New guidance issued on preventing C. diff

NEWS IN BRIEF — Posted April 8, 2013

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The Assn. for Professionals in Infection Control and Epidemiology has published revised guidelines on how to prevent Clostridium difficile, a health care-associated infection that each year affects more than 330,000 hospital patients and kills more than 7,000 people.

The guidance covers the changing epidemiology of C. diff, as well as isolation precautions and antibiotic stewardship programs that can help prevent the infection's spread. For example, the guidelines recommend written policies on appropriate use of antibiotics and use of systems that alert physicians about potentially inappropriate use or duration of broad-spectrum antimicrobial agents.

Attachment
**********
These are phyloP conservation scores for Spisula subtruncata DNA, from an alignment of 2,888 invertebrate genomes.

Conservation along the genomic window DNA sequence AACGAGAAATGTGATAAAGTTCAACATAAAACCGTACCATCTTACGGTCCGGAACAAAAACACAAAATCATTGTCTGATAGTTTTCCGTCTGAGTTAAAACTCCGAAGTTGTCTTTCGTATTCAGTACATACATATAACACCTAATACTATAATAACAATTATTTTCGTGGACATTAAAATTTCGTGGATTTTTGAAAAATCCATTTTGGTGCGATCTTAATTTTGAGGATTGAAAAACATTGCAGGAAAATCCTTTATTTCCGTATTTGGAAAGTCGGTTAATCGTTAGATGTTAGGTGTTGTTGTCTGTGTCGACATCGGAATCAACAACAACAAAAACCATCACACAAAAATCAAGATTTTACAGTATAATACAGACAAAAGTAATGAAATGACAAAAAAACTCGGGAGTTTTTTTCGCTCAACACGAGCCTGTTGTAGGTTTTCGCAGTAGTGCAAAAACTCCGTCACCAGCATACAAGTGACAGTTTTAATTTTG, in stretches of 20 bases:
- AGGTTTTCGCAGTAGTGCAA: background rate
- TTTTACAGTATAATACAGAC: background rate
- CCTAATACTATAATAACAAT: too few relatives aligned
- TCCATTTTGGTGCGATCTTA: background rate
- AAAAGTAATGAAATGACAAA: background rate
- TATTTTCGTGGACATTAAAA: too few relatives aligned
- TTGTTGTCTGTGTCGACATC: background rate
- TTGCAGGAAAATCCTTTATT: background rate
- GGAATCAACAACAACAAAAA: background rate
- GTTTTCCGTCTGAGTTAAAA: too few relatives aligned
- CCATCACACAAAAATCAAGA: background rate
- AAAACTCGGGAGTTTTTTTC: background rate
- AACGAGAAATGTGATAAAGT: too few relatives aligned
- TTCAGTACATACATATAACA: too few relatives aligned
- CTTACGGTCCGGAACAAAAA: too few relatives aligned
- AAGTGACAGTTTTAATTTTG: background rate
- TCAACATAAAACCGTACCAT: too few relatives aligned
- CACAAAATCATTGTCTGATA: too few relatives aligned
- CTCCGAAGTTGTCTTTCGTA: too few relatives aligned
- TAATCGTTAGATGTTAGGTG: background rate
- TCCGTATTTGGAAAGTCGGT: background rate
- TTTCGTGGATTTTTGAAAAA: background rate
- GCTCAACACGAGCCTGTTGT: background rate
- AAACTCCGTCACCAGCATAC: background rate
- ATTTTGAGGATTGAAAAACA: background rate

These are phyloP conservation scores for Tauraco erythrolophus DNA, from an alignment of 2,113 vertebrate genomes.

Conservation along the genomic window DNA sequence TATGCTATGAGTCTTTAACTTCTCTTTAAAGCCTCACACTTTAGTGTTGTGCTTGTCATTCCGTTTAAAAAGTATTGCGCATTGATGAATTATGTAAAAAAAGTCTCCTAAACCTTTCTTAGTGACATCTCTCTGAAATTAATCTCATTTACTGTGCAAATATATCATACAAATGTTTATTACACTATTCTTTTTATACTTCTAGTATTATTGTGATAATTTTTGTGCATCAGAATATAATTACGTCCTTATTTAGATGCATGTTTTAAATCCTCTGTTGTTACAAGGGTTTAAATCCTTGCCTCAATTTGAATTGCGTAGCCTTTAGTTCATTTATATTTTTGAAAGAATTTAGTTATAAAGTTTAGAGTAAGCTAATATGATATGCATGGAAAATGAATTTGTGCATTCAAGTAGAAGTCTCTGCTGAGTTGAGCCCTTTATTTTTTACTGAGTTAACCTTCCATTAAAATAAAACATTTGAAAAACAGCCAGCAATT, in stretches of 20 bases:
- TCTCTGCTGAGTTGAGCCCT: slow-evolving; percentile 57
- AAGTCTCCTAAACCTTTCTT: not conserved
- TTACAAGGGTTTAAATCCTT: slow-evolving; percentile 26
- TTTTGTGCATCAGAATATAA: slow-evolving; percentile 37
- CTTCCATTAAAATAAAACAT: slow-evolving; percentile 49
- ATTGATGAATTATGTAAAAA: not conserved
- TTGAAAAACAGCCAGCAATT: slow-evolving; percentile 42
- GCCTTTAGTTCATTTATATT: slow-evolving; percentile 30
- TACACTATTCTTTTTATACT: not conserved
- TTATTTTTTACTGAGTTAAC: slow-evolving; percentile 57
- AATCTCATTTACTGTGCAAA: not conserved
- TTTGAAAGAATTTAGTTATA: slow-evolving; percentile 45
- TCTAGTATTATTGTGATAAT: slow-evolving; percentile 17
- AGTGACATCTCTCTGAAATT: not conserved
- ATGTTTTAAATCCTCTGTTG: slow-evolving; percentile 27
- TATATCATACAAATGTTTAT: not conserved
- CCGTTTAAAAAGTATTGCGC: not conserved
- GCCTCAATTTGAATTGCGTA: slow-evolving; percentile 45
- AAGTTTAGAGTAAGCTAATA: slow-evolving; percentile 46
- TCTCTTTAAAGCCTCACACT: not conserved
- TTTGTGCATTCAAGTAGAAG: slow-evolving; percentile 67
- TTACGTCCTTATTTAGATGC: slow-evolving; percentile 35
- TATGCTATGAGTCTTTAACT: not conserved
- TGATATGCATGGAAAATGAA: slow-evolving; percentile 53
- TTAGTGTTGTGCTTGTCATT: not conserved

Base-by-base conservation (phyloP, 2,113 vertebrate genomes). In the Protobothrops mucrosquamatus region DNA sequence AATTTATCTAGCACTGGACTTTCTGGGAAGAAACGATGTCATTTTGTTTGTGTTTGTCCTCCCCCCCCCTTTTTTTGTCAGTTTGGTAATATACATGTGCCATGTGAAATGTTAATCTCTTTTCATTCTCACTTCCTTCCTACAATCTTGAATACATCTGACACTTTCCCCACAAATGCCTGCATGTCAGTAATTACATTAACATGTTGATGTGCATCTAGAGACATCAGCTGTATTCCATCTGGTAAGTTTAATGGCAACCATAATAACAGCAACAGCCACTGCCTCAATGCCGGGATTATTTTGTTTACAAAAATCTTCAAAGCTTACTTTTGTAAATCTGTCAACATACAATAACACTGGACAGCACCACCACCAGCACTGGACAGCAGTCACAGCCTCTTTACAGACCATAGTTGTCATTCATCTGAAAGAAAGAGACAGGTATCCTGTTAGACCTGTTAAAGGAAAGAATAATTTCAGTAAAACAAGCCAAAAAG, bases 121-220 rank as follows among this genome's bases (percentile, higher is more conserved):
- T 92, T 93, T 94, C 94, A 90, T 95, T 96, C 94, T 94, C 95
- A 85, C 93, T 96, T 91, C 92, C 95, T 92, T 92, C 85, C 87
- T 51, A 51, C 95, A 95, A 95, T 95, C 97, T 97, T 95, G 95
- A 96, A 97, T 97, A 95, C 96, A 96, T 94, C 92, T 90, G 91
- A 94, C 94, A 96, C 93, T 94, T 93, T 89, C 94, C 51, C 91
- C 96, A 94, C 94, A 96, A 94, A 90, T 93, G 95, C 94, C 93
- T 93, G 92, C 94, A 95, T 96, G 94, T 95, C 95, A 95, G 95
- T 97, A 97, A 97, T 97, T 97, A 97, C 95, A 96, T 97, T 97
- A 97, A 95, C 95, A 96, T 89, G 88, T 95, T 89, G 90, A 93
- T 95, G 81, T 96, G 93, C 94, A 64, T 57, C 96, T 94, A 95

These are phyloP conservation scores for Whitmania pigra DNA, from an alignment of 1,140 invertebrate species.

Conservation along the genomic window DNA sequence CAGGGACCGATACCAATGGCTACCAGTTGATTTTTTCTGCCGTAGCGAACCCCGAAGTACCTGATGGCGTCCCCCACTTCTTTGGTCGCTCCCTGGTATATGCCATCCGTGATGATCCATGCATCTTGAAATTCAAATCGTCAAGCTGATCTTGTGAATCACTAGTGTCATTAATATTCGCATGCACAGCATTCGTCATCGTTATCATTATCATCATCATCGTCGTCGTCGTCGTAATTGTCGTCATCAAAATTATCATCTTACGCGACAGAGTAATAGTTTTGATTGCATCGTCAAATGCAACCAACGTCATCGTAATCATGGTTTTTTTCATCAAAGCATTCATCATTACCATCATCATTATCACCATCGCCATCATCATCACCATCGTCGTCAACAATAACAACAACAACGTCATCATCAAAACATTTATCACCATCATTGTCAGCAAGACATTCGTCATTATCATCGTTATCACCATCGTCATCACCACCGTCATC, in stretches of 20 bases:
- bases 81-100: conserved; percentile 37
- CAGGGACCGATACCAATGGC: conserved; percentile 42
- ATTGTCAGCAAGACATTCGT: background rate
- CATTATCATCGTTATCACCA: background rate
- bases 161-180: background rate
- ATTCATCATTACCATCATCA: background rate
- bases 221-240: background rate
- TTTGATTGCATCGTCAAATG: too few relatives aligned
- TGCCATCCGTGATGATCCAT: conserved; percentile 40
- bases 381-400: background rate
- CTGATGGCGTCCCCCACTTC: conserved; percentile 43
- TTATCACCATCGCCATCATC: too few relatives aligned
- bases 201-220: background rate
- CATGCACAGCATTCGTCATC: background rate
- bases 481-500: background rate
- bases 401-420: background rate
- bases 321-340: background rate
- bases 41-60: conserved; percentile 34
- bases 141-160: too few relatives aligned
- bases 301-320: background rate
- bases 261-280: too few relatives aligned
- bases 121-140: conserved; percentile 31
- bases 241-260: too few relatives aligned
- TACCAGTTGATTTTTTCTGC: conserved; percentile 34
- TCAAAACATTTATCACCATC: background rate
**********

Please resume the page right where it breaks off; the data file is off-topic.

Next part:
The report, the association's first update to its guidelines since 2008, recommends innovations in treating C. diff such as fecal bacteriotherapy, in which stool given by a healthy donor is transplanted into the infected patient to restore the recipient's normal flora and fauna and eliminate symptoms such as diarrhea. New products that improve hand hygiene compliance and environmental disinfection efforts also help, said the report (link).

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